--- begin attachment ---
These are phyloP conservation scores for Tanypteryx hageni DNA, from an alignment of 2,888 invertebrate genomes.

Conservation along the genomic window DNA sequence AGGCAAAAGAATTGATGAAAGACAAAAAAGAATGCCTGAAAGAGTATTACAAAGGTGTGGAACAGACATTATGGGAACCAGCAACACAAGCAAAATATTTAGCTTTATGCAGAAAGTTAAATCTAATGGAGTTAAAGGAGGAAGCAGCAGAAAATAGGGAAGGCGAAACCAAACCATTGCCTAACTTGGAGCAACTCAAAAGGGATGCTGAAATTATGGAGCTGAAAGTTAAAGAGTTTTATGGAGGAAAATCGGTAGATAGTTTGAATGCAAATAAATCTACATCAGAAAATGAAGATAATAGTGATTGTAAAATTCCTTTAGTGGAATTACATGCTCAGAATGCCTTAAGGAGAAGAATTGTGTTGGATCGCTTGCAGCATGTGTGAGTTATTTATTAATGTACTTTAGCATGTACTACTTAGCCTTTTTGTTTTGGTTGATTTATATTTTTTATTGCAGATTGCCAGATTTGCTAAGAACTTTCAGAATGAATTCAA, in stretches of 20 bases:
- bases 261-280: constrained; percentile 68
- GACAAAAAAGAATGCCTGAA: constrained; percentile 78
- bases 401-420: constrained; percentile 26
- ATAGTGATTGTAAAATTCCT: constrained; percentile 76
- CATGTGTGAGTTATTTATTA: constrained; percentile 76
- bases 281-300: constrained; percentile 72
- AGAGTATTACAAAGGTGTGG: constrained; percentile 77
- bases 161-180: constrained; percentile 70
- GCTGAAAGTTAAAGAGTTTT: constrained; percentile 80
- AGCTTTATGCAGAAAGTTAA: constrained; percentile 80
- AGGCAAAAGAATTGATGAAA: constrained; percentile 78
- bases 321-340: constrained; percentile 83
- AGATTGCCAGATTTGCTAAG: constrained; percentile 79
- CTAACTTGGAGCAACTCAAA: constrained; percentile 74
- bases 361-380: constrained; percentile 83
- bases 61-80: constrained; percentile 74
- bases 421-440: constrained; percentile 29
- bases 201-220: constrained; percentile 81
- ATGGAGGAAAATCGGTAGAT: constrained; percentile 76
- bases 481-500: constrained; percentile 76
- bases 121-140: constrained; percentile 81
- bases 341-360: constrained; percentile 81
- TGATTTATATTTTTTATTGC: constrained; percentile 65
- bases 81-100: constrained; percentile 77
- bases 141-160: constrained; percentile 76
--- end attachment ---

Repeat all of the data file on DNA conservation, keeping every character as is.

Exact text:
These are phyloP conservation scores for Tanypteryx hageni DNA, from an alignment of 2,888 invertebrate genomes.

Conservation along the genomic window DNA sequence AGGCAAAAGAATTGATGAAAGACAAAAAAGAATGCCTGAAAGAGTATTACAAAGGTGTGGAACAGACATTATGGGAACCAGCAACACAAGCAAAATATTTAGCTTTATGCAGAAAGTTAAATCTAATGGAGTTAAAGGAGGAAGCAGCAGAAAATAGGGAAGGCGAAACCAAACCATTGCCTAACTTGGAGCAACTCAAAAGGGATGCTGAAATTATGGAGCTGAAAGTTAAAGAGTTTTATGGAGGAAAATCGGTAGATAGTTTGAATGCAAATAAATCTACATCAGAAAATGAAGATAATAGTGATTGTAAAATTCCTTTAGTGGAATTACATGCTCAGAATGCCTTAAGGAGAAGAATTGTGTTGGATCGCTTGCAGCATGTGTGAGTTATTTATTAATGTACTTTAGCATGTACTACTTAGCCTTTTTGTTTTGGTTGATTTATATTTTTTATTGCAGATTGCCAGATTTGCTAAGAACTTTCAGAATGAATTCAA, in stretches of 20 bases:
- bases 261-280: constrained; percentile 68
- GACAAAAAAGAATGCCTGAA: constrained; percentile 78
- bases 401-420: constrained; percentile 26
- ATAGTGATTGTAAAATTCCT: constrained; percentile 76
- CATGTGTGAGTTATTTATTA: constrained; percentile 76
- bases 281-300: constrained; percentile 72
- AGAGTATTACAAAGGTGTGG: constrained; percentile 77
- bases 161-180: constrained; percentile 70
- GCTGAAAGTTAAAGAGTTTT: constrained; percentile 80
- AGCTTTATGCAGAAAGTTAA: constrained; percentile 80
- AGGCAAAAGAATTGATGAAA: constrained; percentile 78
- bases 321-340: constrained; percentile 83
- AGATTGCCAGATTTGCTAAG: constrained; percentile 79
- CTAACTTGGAGCAACTCAAA: constrained; percentile 74
- bases 361-380: constrained; percentile 83
- bases 61-80: constrained; percentile 74
- bases 421-440: constrained; percentile 29
- bases 201-220: constrained; percentile 81
- ATGGAGGAAAATCGGTAGAT: constrained; percentile 76
- bases 481-500: constrained; percentile 76
- bases 121-140: constrained; percentile 81
- bases 341-360: constrained; percentile 81
- TGATTTATATTTTTTATTGC: constrained; percentile 65
- bases 81-100: constrained; percentile 77
- bases 141-160: constrained; percentile 76